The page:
And the idea is: We wanted to do something we hadn’t done since 1986. The way we honed new songs was playing them in clubs and stuff in Boston. And we’ve never had that opportunity really since then. So we thought: ‘Why don’t we try this medieval? Write a bunch of songs, like we did in L.A. a couple of weeks ago, and pick a few that are good and debut them and just really hone them.

Does that mean there’s a new Pixies album in the future?

Yeah, we’re going to see how it works. We loved doing Indie Cindy. We loved to be back in the mix. So that’s a possibility. We’re just seeing how it goes, and we’re very happy so far. It’s a possibility.


I’ve always wondered: What do you call your frontman? Black Francis? Frank Black? Charles? He has so many different stage names. But you actually work with him. How do you refer to him.

Well, I’ve known him as Charles ever since day one. (laughs) So I call him Charles.

How does the songwriting process go? Does he bring in a song and then you guys work it out?

Yeah, that’s been pretty much it since day one. Charles writes all the music and usually comes in with an acoustic guitar. And we just start jamming on it. Joe [Santiago] adds his guitar, and we add the bass and drums and just work on it.

Pick up a copy of Indie Cindy (Deluxe) by Pixies here

Was there ever a song he brought in and you were absolutely floored right away?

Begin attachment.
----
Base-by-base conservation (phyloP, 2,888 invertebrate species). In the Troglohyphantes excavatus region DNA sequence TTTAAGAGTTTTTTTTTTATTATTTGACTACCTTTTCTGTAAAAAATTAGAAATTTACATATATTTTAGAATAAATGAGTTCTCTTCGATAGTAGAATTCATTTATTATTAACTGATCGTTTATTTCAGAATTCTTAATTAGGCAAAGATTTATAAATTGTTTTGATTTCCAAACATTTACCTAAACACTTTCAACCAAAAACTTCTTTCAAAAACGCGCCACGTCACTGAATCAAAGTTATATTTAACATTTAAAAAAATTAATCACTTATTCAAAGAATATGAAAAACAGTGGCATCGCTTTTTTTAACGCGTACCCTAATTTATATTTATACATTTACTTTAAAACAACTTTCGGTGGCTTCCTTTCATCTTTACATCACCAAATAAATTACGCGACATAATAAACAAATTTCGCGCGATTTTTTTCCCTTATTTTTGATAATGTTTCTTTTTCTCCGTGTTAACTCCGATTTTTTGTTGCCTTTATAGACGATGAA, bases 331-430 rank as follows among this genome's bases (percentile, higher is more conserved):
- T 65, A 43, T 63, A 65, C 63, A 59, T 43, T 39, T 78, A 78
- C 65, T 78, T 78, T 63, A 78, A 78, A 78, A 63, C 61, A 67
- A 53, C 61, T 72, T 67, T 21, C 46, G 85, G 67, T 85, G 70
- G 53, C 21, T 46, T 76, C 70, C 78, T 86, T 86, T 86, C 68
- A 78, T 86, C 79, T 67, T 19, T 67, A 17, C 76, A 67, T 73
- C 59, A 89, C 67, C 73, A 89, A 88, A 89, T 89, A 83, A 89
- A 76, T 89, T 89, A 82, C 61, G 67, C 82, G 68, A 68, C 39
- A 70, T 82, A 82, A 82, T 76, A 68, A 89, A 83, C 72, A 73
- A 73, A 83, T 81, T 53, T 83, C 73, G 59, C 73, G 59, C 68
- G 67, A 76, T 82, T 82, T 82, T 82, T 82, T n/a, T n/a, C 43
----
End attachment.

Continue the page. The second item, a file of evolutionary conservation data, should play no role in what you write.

Oh gosh. Let me think. (pause) That’s tough, because when I first joined the Pixies — when we started as a band — I thought, ‘I like the songs,’ but I was in the vein of Rush and Zeppelin and stuff like that. These songs were completely different to me. I thought they were good, but I didn’t think much of it.

As we did each album, the songs were consistent and stuff like that. And I just came to expect it. They were all good songs. Even today, I just come to expect it.

Where was the last place you heard a Pixies song played in public?

I think it was during the Super Bowl. They were running that Acura commercial with ‘Where Is My Mind’ behind it. I didn’t learn about this until I went down to L.A.  to do the rehearsals. I thought somebody covered it. But no, it was really Paz [Lenchantin], our bass player, playing violin; Paz’s sister, Elena, playing piano; and Joe was playing guitar. (laughs) It was news to me.